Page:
Knowing that sort of puts the compiling of plastic toys in perspective.  The twins may have a different experience pointing to one of their toys as their favourite gift when they’re in their late thirties, but I’m hopeful that even if it is something I bought, that it will be something I bought mindfully.  With great intention behind it.  Or maybe they’ll screw with me and it will be some random thing I could have never predicted would make a big impact on their psyche.

I think my parents instilled a good appreciation though not expectation of gifts, and we’re desperately trying to do the same for the twins.  So far, it has worked, and they don’t behave as if they’re owed presents, though they do love to receive them.  If we tell them that they can’t keep something, they roll with it.  We sometimes ask them what they want, but usually just try to listen to the sorts of things they talk about and compile gift ideas that way.  I also get them things such as an iTunes gift card for no reason whatsoever so they can treat themselves to things such as a new app or e-book just because.  I certainly buy myself gifts over the course of the year, and I want them to have the power to make themselves happy rather than having to wait for someone to buy things for them.  I think springing gifts on them when they least expect it creates a Phantom Tollboothy feel in our house, great unexpected adventures may happen on a completely ordinary day.  And it keeps us from having too much of a letdown after any holiday or birthday.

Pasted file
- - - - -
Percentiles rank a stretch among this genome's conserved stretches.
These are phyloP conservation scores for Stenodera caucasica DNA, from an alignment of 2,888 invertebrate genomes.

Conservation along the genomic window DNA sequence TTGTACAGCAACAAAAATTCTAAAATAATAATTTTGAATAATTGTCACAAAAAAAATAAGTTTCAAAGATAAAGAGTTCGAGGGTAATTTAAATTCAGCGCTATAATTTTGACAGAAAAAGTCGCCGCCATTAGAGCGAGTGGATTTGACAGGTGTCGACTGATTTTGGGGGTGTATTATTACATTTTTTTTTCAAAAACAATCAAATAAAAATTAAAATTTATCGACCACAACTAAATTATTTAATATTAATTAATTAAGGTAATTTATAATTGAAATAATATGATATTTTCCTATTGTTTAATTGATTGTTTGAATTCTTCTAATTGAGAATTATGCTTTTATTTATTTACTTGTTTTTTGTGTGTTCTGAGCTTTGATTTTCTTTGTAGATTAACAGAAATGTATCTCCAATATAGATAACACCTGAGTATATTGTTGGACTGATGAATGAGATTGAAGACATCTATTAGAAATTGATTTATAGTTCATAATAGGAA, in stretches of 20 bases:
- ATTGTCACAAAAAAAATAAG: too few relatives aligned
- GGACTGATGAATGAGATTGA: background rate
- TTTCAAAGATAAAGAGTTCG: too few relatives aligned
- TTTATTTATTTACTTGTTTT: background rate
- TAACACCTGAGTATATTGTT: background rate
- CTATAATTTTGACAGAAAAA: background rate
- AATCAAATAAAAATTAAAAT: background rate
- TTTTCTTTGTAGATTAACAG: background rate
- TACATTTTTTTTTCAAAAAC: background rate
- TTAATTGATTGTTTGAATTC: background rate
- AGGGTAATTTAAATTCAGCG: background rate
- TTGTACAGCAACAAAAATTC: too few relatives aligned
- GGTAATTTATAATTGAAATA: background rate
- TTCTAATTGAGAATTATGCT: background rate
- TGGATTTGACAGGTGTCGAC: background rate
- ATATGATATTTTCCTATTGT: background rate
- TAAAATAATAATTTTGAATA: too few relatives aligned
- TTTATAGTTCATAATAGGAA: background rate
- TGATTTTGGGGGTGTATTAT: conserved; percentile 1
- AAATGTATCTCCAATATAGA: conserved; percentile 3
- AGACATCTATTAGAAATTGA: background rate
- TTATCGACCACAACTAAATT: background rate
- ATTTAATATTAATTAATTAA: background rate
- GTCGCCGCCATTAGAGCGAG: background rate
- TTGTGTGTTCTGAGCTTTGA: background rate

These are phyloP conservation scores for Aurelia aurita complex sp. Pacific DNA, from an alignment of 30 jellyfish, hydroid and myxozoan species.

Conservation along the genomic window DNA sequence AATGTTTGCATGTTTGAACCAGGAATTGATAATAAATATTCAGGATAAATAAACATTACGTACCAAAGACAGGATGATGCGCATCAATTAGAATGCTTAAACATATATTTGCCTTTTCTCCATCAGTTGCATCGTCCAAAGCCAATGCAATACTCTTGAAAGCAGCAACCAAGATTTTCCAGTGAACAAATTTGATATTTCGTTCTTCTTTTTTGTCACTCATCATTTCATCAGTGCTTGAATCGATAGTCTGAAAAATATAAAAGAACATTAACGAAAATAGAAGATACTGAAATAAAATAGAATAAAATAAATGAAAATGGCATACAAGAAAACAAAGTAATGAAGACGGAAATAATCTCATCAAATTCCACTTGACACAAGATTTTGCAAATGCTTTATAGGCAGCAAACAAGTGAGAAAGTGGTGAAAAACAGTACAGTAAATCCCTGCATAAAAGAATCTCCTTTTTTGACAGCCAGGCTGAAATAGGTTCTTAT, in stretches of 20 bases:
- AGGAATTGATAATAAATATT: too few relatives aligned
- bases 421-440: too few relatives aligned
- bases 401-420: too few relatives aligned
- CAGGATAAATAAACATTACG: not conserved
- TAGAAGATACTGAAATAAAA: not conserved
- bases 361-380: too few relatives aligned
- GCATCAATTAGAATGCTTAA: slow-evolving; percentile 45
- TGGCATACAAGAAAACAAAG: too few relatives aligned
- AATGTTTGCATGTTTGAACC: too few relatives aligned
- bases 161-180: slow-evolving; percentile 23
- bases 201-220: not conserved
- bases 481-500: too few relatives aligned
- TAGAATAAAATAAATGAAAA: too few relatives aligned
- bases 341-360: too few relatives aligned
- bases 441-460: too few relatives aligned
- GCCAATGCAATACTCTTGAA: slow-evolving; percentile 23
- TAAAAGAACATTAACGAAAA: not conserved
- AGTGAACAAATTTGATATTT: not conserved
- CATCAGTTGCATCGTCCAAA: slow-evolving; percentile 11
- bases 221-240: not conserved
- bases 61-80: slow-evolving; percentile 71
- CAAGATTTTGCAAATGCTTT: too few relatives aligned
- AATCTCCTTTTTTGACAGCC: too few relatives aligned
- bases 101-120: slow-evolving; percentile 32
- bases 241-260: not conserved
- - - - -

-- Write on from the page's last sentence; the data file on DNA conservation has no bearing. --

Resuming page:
In fact, because the twins share a birthday, we created a floating birthday-like holiday for each of them, and it springs out of the calendar without warning.  One night they go to bed without knowing anything is up, and the next morning they wake up to their kitchen chair decorated in candy and presents.  They get to choose all the meals and activities for the day.  But without knowing it’s coming, they can’t anticipate it.  And once it’s gone, there is sometimes a bit of a letdown to know that it’s over for the year, but there is usually something else to look forward to before them.  Such as their real birthday.  But that is another way for me to slip a present in there, one that I bought that day that I want to give them immediately anyway.